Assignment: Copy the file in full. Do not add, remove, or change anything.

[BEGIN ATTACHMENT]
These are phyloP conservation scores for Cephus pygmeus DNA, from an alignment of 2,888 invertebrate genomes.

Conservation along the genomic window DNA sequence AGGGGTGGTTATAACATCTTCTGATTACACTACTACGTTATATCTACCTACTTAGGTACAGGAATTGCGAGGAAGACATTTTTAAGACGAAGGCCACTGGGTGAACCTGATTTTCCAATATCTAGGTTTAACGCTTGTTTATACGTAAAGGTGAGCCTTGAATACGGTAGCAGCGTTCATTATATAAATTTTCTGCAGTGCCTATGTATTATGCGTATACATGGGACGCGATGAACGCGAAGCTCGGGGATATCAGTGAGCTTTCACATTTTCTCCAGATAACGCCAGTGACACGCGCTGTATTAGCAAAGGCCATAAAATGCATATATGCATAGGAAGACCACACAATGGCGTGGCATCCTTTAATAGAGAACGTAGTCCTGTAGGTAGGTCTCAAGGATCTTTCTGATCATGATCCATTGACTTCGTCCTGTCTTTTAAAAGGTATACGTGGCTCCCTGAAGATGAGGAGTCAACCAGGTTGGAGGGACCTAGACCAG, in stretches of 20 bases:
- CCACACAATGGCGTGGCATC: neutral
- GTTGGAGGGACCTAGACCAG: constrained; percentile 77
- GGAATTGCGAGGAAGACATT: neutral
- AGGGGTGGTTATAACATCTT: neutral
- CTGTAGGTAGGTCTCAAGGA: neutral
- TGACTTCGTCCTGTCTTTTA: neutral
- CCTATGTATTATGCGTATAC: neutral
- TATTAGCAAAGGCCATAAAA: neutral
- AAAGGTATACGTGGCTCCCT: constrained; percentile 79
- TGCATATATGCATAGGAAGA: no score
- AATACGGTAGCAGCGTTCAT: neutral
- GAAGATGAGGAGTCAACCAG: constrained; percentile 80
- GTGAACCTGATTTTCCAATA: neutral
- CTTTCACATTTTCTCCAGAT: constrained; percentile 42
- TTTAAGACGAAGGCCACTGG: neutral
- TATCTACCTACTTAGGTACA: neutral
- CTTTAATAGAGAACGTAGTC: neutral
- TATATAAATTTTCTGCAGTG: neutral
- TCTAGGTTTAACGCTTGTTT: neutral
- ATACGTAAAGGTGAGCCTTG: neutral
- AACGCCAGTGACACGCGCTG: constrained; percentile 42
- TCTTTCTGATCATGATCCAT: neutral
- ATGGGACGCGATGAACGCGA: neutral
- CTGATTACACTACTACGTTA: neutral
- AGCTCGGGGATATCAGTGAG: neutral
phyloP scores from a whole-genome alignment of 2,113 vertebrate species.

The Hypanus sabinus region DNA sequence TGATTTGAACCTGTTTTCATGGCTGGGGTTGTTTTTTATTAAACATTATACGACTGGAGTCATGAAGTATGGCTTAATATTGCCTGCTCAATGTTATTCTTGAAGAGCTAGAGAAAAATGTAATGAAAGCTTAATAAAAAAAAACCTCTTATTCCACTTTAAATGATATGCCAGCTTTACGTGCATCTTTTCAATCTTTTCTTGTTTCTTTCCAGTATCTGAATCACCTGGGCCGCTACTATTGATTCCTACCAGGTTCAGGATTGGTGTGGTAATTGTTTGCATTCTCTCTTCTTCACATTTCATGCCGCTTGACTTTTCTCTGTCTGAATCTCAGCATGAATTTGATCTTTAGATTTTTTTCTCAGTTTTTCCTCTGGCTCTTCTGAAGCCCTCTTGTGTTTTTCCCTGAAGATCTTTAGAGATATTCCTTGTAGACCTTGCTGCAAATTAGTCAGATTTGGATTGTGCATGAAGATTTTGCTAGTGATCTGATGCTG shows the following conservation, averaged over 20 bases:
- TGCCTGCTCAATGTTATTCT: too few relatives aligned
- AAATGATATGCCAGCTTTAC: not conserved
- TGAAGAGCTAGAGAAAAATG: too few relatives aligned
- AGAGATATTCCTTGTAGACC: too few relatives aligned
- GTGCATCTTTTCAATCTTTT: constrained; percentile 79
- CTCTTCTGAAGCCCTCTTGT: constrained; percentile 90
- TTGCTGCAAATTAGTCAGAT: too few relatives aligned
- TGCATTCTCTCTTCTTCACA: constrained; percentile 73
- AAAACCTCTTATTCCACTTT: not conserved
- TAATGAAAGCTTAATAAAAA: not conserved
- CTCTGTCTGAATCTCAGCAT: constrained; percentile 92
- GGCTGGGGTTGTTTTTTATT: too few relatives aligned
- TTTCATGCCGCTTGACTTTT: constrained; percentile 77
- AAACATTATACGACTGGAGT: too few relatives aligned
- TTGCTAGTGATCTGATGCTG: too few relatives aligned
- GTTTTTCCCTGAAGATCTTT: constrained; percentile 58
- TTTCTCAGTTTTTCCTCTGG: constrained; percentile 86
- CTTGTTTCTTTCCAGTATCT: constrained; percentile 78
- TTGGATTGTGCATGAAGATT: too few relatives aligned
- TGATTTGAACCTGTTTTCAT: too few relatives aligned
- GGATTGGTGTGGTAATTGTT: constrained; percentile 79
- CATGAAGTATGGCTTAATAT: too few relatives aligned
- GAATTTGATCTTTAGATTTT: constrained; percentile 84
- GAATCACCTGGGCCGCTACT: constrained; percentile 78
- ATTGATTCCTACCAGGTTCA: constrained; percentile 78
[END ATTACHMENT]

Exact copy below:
These are phyloP conservation scores for Cephus pygmeus DNA, from an alignment of 2,888 invertebrate genomes.

Conservation along the genomic window DNA sequence AGGGGTGGTTATAACATCTTCTGATTACACTACTACGTTATATCTACCTACTTAGGTACAGGAATTGCGAGGAAGACATTTTTAAGACGAAGGCCACTGGGTGAACCTGATTTTCCAATATCTAGGTTTAACGCTTGTTTATACGTAAAGGTGAGCCTTGAATACGGTAGCAGCGTTCATTATATAAATTTTCTGCAGTGCCTATGTATTATGCGTATACATGGGACGCGATGAACGCGAAGCTCGGGGATATCAGTGAGCTTTCACATTTTCTCCAGATAACGCCAGTGACACGCGCTGTATTAGCAAAGGCCATAAAATGCATATATGCATAGGAAGACCACACAATGGCGTGGCATCCTTTAATAGAGAACGTAGTCCTGTAGGTAGGTCTCAAGGATCTTTCTGATCATGATCCATTGACTTCGTCCTGTCTTTTAAAAGGTATACGTGGCTCCCTGAAGATGAGGAGTCAACCAGGTTGGAGGGACCTAGACCAG, in stretches of 20 bases:
- CCACACAATGGCGTGGCATC: neutral
- GTTGGAGGGACCTAGACCAG: constrained; percentile 77
- GGAATTGCGAGGAAGACATT: neutral
- AGGGGTGGTTATAACATCTT: neutral
- CTGTAGGTAGGTCTCAAGGA: neutral
- TGACTTCGTCCTGTCTTTTA: neutral
- CCTATGTATTATGCGTATAC: neutral
- TATTAGCAAAGGCCATAAAA: neutral
- AAAGGTATACGTGGCTCCCT: constrained; percentile 79
- TGCATATATGCATAGGAAGA: no score
- AATACGGTAGCAGCGTTCAT: neutral
- GAAGATGAGGAGTCAACCAG: constrained; percentile 80
- GTGAACCTGATTTTCCAATA: neutral
- CTTTCACATTTTCTCCAGAT: constrained; percentile 42
- TTTAAGACGAAGGCCACTGG: neutral
- TATCTACCTACTTAGGTACA: neutral
- CTTTAATAGAGAACGTAGTC: neutral
- TATATAAATTTTCTGCAGTG: neutral
- TCTAGGTTTAACGCTTGTTT: neutral
- ATACGTAAAGGTGAGCCTTG: neutral
- AACGCCAGTGACACGCGCTG: constrained; percentile 42
- TCTTTCTGATCATGATCCAT: neutral
- ATGGGACGCGATGAACGCGA: neutral
- CTGATTACACTACTACGTTA: neutral
- AGCTCGGGGATATCAGTGAG: neutral
phyloP scores from a whole-genome alignment of 2,113 vertebrate species.

The Hypanus sabinus region DNA sequence TGATTTGAACCTGTTTTCATGGCTGGGGTTGTTTTTTATTAAACATTATACGACTGGAGTCATGAAGTATGGCTTAATATTGCCTGCTCAATGTTATTCTTGAAGAGCTAGAGAAAAATGTAATGAAAGCTTAATAAAAAAAAACCTCTTATTCCACTTTAAATGATATGCCAGCTTTACGTGCATCTTTTCAATCTTTTCTTGTTTCTTTCCAGTATCTGAATCACCTGGGCCGCTACTATTGATTCCTACCAGGTTCAGGATTGGTGTGGTAATTGTTTGCATTCTCTCTTCTTCACATTTCATGCCGCTTGACTTTTCTCTGTCTGAATCTCAGCATGAATTTGATCTTTAGATTTTTTTCTCAGTTTTTCCTCTGGCTCTTCTGAAGCCCTCTTGTGTTTTTCCCTGAAGATCTTTAGAGATATTCCTTGTAGACCTTGCTGCAAATTAGTCAGATTTGGATTGTGCATGAAGATTTTGCTAGTGATCTGATGCTG shows the following conservation, averaged over 20 bases:
- TGCCTGCTCAATGTTATTCT: too few relatives aligned
- AAATGATATGCCAGCTTTAC: not conserved
- TGAAGAGCTAGAGAAAAATG: too few relatives aligned
- AGAGATATTCCTTGTAGACC: too few relatives aligned
- GTGCATCTTTTCAATCTTTT: constrained; percentile 79
- CTCTTCTGAAGCCCTCTTGT: constrained; percentile 90
- TTGCTGCAAATTAGTCAGAT: too few relatives aligned
- TGCATTCTCTCTTCTTCACA: constrained; percentile 73
- AAAACCTCTTATTCCACTTT: not conserved
- TAATGAAAGCTTAATAAAAA: not conserved
- CTCTGTCTGAATCTCAGCAT: constrained; percentile 92
- GGCTGGGGTTGTTTTTTATT: too few relatives aligned
- TTTCATGCCGCTTGACTTTT: constrained; percentile 77
- AAACATTATACGACTGGAGT: too few relatives aligned
- TTGCTAGTGATCTGATGCTG: too few relatives aligned
- GTTTTTCCCTGAAGATCTTT: constrained; percentile 58
- TTTCTCAGTTTTTCCTCTGG: constrained; percentile 86
- CTTGTTTCTTTCCAGTATCT: constrained; percentile 78
- TTGGATTGTGCATGAAGATT: too few relatives aligned
- TGATTTGAACCTGTTTTCAT: too few relatives aligned
- GGATTGGTGTGGTAATTGTT: constrained; percentile 79
- CATGAAGTATGGCTTAATAT: too few relatives aligned
- GAATTTGATCTTTAGATTTT: constrained; percentile 84
- GAATCACCTGGGCCGCTACT: constrained; percentile 78
- ATTGATTCCTACCAGGTTCA: constrained; percentile 78